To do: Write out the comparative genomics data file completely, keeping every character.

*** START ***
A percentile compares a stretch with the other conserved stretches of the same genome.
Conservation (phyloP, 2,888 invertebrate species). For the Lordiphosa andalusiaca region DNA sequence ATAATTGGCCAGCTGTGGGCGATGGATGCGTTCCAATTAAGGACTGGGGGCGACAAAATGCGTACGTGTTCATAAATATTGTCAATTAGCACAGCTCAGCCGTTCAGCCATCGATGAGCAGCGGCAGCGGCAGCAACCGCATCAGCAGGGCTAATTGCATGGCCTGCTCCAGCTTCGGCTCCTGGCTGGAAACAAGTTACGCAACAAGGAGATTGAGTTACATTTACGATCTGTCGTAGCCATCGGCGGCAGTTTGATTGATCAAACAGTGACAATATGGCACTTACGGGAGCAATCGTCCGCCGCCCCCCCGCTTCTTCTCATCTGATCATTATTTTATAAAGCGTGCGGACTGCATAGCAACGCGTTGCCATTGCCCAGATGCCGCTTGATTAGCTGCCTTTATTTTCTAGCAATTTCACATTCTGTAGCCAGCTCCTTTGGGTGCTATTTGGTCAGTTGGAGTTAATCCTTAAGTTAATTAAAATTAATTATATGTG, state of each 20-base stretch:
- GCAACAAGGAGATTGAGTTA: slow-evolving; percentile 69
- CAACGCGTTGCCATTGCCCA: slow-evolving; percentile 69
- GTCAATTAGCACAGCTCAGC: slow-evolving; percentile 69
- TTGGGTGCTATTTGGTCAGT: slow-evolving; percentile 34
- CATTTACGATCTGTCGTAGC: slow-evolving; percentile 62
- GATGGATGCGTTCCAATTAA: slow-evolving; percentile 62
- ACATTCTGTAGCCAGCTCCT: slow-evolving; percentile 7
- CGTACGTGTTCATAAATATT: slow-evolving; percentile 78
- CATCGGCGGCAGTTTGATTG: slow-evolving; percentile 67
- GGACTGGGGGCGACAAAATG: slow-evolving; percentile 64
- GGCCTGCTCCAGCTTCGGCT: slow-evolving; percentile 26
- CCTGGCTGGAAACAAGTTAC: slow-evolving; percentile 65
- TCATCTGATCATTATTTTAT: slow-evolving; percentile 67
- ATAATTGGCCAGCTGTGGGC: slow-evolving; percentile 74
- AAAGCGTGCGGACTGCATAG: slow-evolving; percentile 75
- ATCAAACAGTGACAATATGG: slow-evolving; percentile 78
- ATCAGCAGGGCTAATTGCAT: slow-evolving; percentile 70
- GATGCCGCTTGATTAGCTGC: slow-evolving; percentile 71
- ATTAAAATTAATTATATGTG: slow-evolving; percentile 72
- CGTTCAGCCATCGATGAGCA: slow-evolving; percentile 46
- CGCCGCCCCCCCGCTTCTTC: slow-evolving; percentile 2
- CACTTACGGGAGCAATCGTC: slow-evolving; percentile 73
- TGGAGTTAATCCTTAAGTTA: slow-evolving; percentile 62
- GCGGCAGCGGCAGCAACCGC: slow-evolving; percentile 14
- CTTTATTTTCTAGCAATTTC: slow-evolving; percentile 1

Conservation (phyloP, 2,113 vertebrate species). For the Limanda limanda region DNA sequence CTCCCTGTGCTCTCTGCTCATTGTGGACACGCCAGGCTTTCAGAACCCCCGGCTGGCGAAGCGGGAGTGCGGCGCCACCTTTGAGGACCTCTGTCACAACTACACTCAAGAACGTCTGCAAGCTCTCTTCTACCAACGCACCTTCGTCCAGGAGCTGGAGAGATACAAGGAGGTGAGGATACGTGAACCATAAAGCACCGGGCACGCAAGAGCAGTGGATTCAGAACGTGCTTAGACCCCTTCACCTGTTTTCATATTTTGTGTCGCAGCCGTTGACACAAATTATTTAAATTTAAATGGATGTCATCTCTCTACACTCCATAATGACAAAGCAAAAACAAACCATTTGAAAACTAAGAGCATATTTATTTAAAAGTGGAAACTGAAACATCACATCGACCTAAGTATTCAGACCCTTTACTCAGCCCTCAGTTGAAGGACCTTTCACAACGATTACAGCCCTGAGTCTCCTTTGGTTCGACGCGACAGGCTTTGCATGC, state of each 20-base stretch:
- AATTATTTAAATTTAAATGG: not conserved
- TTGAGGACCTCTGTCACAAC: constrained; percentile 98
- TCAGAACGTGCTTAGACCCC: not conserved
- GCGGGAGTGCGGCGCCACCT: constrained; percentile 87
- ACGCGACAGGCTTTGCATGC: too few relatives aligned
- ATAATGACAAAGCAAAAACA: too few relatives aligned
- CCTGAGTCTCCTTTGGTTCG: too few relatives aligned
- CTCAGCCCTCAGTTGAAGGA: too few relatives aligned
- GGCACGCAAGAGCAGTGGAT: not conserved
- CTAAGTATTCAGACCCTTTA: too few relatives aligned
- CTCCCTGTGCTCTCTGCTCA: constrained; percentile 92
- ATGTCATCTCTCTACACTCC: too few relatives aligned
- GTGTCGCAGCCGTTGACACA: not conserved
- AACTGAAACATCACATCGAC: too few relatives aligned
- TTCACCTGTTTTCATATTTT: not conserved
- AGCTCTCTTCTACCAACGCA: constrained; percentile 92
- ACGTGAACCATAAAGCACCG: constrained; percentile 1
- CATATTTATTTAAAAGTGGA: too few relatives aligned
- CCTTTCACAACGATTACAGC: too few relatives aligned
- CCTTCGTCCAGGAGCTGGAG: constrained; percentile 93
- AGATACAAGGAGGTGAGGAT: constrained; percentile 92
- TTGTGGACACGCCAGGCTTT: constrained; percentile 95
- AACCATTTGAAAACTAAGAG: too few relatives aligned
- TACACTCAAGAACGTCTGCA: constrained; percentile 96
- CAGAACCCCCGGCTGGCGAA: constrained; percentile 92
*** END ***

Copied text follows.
A percentile compares a stretch with the other conserved stretches of the same genome.
Conservation (phyloP, 2,888 invertebrate species). For the Lordiphosa andalusiaca region DNA sequence ATAATTGGCCAGCTGTGGGCGATGGATGCGTTCCAATTAAGGACTGGGGGCGACAAAATGCGTACGTGTTCATAAATATTGTCAATTAGCACAGCTCAGCCGTTCAGCCATCGATGAGCAGCGGCAGCGGCAGCAACCGCATCAGCAGGGCTAATTGCATGGCCTGCTCCAGCTTCGGCTCCTGGCTGGAAACAAGTTACGCAACAAGGAGATTGAGTTACATTTACGATCTGTCGTAGCCATCGGCGGCAGTTTGATTGATCAAACAGTGACAATATGGCACTTACGGGAGCAATCGTCCGCCGCCCCCCCGCTTCTTCTCATCTGATCATTATTTTATAAAGCGTGCGGACTGCATAGCAACGCGTTGCCATTGCCCAGATGCCGCTTGATTAGCTGCCTTTATTTTCTAGCAATTTCACATTCTGTAGCCAGCTCCTTTGGGTGCTATTTGGTCAGTTGGAGTTAATCCTTAAGTTAATTAAAATTAATTATATGTG, state of each 20-base stretch:
- GCAACAAGGAGATTGAGTTA: slow-evolving; percentile 69
- CAACGCGTTGCCATTGCCCA: slow-evolving; percentile 69
- GTCAATTAGCACAGCTCAGC: slow-evolving; percentile 69
- TTGGGTGCTATTTGGTCAGT: slow-evolving; percentile 34
- CATTTACGATCTGTCGTAGC: slow-evolving; percentile 62
- GATGGATGCGTTCCAATTAA: slow-evolving; percentile 62
- ACATTCTGTAGCCAGCTCCT: slow-evolving; percentile 7
- CGTACGTGTTCATAAATATT: slow-evolving; percentile 78
- CATCGGCGGCAGTTTGATTG: slow-evolving; percentile 67
- GGACTGGGGGCGACAAAATG: slow-evolving; percentile 64
- GGCCTGCTCCAGCTTCGGCT: slow-evolving; percentile 26
- CCTGGCTGGAAACAAGTTAC: slow-evolving; percentile 65
- TCATCTGATCATTATTTTAT: slow-evolving; percentile 67
- ATAATTGGCCAGCTGTGGGC: slow-evolving; percentile 74
- AAAGCGTGCGGACTGCATAG: slow-evolving; percentile 75
- ATCAAACAGTGACAATATGG: slow-evolving; percentile 78
- ATCAGCAGGGCTAATTGCAT: slow-evolving; percentile 70
- GATGCCGCTTGATTAGCTGC: slow-evolving; percentile 71
- ATTAAAATTAATTATATGTG: slow-evolving; percentile 72
- CGTTCAGCCATCGATGAGCA: slow-evolving; percentile 46
- CGCCGCCCCCCCGCTTCTTC: slow-evolving; percentile 2
- CACTTACGGGAGCAATCGTC: slow-evolving; percentile 73
- TGGAGTTAATCCTTAAGTTA: slow-evolving; percentile 62
- GCGGCAGCGGCAGCAACCGC: slow-evolving; percentile 14
- CTTTATTTTCTAGCAATTTC: slow-evolving; percentile 1

Conservation (phyloP, 2,113 vertebrate species). For the Limanda limanda region DNA sequence CTCCCTGTGCTCTCTGCTCATTGTGGACACGCCAGGCTTTCAGAACCCCCGGCTGGCGAAGCGGGAGTGCGGCGCCACCTTTGAGGACCTCTGTCACAACTACACTCAAGAACGTCTGCAAGCTCTCTTCTACCAACGCACCTTCGTCCAGGAGCTGGAGAGATACAAGGAGGTGAGGATACGTGAACCATAAAGCACCGGGCACGCAAGAGCAGTGGATTCAGAACGTGCTTAGACCCCTTCACCTGTTTTCATATTTTGTGTCGCAGCCGTTGACACAAATTATTTAAATTTAAATGGATGTCATCTCTCTACACTCCATAATGACAAAGCAAAAACAAACCATTTGAAAACTAAGAGCATATTTATTTAAAAGTGGAAACTGAAACATCACATCGACCTAAGTATTCAGACCCTTTACTCAGCCCTCAGTTGAAGGACCTTTCACAACGATTACAGCCCTGAGTCTCCTTTGGTTCGACGCGACAGGCTTTGCATGC, state of each 20-base stretch:
- AATTATTTAAATTTAAATGG: not conserved
- TTGAGGACCTCTGTCACAAC: constrained; percentile 98
- TCAGAACGTGCTTAGACCCC: not conserved
- GCGGGAGTGCGGCGCCACCT: constrained; percentile 87
- ACGCGACAGGCTTTGCATGC: too few relatives aligned
- ATAATGACAAAGCAAAAACA: too few relatives aligned
- CCTGAGTCTCCTTTGGTTCG: too few relatives aligned
- CTCAGCCCTCAGTTGAAGGA: too few relatives aligned
- GGCACGCAAGAGCAGTGGAT: not conserved
- CTAAGTATTCAGACCCTTTA: too few relatives aligned
- CTCCCTGTGCTCTCTGCTCA: constrained; percentile 92
- ATGTCATCTCTCTACACTCC: too few relatives aligned
- GTGTCGCAGCCGTTGACACA: not conserved
- AACTGAAACATCACATCGAC: too few relatives aligned
- TTCACCTGTTTTCATATTTT: not conserved
- AGCTCTCTTCTACCAACGCA: constrained; percentile 92
- ACGTGAACCATAAAGCACCG: constrained; percentile 1
- CATATTTATTTAAAAGTGGA: too few relatives aligned
- CCTTTCACAACGATTACAGC: too few relatives aligned
- CCTTCGTCCAGGAGCTGGAG: constrained; percentile 93
- AGATACAAGGAGGTGAGGAT: constrained; percentile 92
- TTGTGGACACGCCAGGCTTT: constrained; percentile 95
- AACCATTTGAAAACTAAGAG: too few relatives aligned
- TACACTCAAGAACGTCTGCA: constrained; percentile 96
- CAGAACCCCCGGCTGGCGAA: constrained; percentile 92